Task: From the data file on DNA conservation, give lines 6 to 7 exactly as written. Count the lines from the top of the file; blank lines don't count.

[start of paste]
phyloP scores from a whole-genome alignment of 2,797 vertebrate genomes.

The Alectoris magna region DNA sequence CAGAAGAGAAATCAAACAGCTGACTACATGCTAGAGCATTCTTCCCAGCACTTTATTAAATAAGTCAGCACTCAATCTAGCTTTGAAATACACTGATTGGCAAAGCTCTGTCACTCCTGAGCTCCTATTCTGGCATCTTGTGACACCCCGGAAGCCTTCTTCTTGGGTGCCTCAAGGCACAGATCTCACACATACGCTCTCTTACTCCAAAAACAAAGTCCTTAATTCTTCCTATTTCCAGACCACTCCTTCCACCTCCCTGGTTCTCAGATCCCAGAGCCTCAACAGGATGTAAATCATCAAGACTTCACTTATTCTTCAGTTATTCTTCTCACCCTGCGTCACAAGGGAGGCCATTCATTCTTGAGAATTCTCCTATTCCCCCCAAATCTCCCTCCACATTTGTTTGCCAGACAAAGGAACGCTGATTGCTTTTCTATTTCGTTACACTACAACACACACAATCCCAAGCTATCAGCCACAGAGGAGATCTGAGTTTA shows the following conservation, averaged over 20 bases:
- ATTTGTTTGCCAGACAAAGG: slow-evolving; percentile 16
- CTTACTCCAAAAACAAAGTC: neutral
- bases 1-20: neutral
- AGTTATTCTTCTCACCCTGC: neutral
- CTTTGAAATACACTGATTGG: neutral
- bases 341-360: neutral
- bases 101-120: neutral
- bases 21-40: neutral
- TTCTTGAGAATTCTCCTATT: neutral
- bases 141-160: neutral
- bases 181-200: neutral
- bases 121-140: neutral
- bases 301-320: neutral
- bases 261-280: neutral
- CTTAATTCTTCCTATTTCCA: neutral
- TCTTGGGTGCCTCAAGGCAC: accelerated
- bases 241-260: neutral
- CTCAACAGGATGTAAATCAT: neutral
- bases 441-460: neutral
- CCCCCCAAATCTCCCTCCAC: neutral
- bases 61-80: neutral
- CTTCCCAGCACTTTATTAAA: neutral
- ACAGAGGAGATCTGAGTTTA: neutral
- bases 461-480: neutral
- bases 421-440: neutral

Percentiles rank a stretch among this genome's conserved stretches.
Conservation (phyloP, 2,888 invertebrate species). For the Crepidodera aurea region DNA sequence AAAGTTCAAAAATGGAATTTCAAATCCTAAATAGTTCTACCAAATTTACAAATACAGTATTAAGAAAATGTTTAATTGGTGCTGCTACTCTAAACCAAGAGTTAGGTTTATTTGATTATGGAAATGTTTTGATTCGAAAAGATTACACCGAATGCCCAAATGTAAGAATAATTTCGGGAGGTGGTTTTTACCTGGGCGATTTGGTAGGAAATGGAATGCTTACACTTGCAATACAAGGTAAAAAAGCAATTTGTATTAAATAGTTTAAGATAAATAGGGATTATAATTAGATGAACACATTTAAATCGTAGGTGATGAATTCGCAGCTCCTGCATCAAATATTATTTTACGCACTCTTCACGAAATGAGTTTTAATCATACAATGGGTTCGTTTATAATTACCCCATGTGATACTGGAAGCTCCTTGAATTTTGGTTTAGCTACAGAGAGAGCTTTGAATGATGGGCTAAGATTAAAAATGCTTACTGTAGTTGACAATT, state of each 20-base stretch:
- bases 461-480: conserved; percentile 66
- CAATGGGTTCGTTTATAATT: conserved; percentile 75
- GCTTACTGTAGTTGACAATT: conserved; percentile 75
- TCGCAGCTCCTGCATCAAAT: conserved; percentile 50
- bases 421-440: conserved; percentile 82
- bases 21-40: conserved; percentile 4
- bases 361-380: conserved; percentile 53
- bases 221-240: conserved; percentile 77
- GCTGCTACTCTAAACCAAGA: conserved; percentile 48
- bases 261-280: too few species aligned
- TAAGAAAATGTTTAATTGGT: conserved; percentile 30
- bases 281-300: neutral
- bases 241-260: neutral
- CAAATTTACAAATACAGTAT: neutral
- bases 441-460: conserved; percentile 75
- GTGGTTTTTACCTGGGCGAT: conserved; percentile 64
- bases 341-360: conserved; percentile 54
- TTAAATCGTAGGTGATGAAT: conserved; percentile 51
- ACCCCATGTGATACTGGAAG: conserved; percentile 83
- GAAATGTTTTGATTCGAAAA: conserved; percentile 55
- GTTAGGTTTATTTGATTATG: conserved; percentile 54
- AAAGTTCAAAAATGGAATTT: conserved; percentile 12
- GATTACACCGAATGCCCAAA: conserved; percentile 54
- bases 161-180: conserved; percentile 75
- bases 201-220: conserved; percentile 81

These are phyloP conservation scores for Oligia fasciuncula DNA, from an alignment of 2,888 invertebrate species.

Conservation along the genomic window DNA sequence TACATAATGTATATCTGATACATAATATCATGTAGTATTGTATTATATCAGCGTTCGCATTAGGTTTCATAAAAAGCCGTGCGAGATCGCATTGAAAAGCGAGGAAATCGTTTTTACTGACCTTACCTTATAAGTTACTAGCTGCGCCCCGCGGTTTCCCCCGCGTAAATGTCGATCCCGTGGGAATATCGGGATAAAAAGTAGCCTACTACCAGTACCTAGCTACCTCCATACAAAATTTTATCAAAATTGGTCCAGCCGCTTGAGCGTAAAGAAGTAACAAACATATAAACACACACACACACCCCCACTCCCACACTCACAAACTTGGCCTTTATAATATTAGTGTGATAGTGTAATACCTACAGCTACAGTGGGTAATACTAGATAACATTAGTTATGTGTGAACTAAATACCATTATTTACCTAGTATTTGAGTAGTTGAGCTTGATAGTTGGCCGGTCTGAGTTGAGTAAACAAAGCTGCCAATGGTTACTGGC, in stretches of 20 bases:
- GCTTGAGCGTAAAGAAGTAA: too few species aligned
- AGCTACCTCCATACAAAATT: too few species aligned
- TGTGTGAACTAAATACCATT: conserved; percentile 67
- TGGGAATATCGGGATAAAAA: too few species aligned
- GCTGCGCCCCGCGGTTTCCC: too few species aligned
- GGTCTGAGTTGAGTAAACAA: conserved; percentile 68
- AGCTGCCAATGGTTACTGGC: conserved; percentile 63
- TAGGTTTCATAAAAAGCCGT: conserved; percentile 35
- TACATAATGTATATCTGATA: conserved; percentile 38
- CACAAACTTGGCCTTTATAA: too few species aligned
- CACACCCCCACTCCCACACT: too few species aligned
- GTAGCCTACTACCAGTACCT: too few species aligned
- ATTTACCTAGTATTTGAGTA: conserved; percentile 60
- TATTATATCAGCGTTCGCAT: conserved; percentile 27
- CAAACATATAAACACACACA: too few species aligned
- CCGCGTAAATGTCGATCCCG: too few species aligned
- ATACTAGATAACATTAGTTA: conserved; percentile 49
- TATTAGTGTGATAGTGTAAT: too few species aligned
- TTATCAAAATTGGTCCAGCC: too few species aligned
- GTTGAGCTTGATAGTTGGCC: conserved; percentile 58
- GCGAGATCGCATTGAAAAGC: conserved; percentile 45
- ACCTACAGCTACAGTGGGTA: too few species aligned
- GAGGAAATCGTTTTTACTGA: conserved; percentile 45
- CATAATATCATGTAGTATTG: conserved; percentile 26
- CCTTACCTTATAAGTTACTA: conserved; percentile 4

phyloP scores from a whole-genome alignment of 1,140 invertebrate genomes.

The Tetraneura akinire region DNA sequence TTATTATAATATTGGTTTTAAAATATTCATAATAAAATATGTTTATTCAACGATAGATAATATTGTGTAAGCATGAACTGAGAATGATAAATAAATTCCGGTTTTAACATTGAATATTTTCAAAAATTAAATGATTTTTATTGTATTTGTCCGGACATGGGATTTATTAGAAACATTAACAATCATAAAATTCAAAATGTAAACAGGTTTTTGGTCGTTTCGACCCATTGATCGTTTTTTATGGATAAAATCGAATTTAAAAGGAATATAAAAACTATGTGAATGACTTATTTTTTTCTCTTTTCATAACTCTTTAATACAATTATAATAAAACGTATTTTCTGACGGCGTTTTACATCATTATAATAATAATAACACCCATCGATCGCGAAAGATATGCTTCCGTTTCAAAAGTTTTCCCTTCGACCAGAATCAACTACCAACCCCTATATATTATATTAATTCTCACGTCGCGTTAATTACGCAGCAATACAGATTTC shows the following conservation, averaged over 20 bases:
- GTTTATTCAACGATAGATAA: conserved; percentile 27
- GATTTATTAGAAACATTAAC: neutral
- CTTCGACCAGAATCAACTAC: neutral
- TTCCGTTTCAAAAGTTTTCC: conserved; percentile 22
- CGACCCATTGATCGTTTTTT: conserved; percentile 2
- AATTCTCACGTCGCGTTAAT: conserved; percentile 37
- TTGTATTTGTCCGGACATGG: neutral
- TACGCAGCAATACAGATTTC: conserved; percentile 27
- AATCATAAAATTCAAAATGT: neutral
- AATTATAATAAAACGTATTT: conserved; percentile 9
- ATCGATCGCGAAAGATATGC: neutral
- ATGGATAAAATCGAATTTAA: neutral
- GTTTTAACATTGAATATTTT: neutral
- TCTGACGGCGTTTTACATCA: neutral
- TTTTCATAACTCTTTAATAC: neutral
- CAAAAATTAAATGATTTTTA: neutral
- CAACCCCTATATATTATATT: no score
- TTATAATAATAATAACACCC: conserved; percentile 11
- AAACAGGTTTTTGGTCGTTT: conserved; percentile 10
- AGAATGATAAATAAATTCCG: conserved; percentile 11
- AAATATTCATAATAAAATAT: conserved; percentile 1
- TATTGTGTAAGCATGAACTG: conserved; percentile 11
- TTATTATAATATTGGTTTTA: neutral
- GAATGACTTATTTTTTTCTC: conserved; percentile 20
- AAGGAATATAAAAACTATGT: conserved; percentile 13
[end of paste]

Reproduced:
- AGTTATTCTTCTCACCCTGC: neutral
- CTTTGAAATACACTGATTGG: neutral